From the production side, I’ve learned over the years what plugins I love, how I’ll mic up my voice or my instrument depending on the song, what textures I like to use, etc. Production is an instrument in itself and I try to play to that strength as much as I have the knowledge to. It’s a lot of experimenting and seeing what sounds cool to me.

From a composer’s lens, a lot of my songs recently have been written with some sort of ensemble behind it. I love writing parts for strings, woodwinds, and brass that compliment the piano and vocal. I’m big on writing songs that I could see put to film, so every note on any of the instruments is a piece of the story.

Photo by Stephen Tolton.

5. How does it feel to have your music featured in films such as “Getting Grace” and on Netflix’s soap opera “The Young and the Restless?” Were these songs composed for film and television? Could you share more about how this all came together? 

It’s an honor and it feels so fulfilling. Like I said, I’m very much into storytelling songwriting and sonically placing my songs into a film setting and writing that way. To be able to actually have my songs in different visual mediums is still a dream.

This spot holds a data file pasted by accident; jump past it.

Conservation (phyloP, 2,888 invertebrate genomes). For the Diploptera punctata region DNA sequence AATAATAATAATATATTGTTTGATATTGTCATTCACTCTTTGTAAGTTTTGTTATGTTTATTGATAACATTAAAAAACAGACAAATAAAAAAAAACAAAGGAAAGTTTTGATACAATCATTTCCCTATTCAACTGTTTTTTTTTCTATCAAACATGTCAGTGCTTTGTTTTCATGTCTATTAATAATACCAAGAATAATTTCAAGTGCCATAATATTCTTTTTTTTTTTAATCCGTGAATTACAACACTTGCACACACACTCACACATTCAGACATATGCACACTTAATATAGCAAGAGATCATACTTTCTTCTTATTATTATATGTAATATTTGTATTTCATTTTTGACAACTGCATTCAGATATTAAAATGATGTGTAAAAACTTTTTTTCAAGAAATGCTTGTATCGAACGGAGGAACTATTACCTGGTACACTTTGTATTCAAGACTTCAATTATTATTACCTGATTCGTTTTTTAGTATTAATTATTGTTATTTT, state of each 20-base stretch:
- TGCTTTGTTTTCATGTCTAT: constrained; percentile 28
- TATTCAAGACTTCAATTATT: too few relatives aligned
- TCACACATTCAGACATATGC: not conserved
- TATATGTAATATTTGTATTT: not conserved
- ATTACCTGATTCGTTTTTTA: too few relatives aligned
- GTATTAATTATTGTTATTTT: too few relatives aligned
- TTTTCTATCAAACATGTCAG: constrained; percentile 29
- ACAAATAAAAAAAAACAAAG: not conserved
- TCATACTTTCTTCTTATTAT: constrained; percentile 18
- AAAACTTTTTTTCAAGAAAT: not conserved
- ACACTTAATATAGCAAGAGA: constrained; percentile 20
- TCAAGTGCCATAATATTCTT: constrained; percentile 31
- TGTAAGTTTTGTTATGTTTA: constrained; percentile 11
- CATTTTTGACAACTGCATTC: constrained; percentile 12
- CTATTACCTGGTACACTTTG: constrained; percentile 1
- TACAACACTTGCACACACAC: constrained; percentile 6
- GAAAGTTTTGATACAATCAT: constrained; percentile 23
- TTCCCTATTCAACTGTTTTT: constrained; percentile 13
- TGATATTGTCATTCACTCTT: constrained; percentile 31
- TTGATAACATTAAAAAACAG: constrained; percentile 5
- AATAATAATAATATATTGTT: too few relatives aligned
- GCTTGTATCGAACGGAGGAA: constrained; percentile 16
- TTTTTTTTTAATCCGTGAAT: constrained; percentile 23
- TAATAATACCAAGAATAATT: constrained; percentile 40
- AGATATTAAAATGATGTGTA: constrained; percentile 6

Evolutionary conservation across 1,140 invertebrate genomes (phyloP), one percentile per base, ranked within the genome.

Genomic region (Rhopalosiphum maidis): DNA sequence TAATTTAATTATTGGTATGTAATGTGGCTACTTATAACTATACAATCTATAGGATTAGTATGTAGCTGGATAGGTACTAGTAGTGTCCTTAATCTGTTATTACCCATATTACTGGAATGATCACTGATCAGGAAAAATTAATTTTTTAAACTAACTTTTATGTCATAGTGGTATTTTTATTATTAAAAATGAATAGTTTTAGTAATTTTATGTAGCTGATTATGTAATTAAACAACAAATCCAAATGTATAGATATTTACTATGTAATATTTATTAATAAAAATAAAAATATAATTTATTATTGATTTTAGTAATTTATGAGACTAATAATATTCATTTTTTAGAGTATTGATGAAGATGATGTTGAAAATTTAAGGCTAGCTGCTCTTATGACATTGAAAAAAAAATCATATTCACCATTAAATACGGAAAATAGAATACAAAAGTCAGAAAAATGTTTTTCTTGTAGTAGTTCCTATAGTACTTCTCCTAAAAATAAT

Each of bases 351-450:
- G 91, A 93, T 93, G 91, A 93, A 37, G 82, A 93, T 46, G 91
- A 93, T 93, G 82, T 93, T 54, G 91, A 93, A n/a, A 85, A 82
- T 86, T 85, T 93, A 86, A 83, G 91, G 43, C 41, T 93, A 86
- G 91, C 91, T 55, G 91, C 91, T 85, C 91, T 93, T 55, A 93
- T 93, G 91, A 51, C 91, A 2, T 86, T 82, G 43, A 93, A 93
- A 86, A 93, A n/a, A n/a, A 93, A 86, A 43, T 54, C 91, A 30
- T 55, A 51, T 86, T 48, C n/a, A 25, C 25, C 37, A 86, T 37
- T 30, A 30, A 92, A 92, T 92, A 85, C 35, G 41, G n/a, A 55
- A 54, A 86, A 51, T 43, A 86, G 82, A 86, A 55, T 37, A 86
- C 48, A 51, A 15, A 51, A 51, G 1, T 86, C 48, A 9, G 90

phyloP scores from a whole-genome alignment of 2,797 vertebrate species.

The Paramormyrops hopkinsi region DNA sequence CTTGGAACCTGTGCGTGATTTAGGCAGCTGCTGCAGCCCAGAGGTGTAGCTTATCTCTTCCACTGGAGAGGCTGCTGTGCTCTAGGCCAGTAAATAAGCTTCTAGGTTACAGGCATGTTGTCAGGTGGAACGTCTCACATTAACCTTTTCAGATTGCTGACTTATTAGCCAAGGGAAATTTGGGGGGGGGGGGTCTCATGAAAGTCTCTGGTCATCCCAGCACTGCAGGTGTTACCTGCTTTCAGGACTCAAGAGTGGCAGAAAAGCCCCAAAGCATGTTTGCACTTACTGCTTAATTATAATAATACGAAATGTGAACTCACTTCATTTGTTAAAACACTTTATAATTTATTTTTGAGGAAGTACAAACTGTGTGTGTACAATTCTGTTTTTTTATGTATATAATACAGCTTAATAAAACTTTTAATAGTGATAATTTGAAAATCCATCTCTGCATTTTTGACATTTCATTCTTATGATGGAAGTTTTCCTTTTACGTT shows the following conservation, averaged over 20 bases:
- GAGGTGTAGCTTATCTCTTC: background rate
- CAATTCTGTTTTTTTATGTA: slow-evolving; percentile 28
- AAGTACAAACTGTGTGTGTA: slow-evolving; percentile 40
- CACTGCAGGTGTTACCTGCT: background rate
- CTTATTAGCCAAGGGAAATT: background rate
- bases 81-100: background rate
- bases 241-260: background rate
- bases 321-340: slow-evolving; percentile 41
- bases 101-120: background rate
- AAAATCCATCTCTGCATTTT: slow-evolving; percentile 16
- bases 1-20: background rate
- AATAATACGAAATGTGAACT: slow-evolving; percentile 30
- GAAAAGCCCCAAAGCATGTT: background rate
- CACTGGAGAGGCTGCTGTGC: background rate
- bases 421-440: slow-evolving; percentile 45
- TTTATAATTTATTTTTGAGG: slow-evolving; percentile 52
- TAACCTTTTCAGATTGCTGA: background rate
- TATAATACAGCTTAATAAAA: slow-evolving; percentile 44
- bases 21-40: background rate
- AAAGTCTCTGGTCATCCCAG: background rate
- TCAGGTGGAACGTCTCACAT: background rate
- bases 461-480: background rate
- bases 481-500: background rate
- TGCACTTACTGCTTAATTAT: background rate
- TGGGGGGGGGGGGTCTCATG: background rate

Sometimes, when I’ve tried to write for a specific piece of visual media, I find myself writing something that’s too on the nose or almost corny, so I’ve been trying to work on that craft a little more. 

The songs that have been placed so far actually have not been written specifically for the pieces they’ve been placed in. They were just tracks I wrote about my life and experiences that happened to pair beautifully with the different plots. I find that to be even more special! It’s all felt very serendipitous. 

My song placements all started with Getting Grace. I was playing a gig in Allentown, PA and I heard about a film that was being shot locally that was in need of local music to fill the soundtrack. I submitted two of my songs to the film’s website, actually not knowing much about the plot. I got a call from the director, Daniel Roebuck, a few months later saying that he’d like to use not just one but two of the tracks in the movie! Since then, I’ve been so grateful to get to work with the firm that handled that soundtrack, Heavy Hitters Music. They’ve been super supportive, pitching my music to other networks and creatives leading to the placements in The Starling, Young and the Restless, and hopefully much more 🙂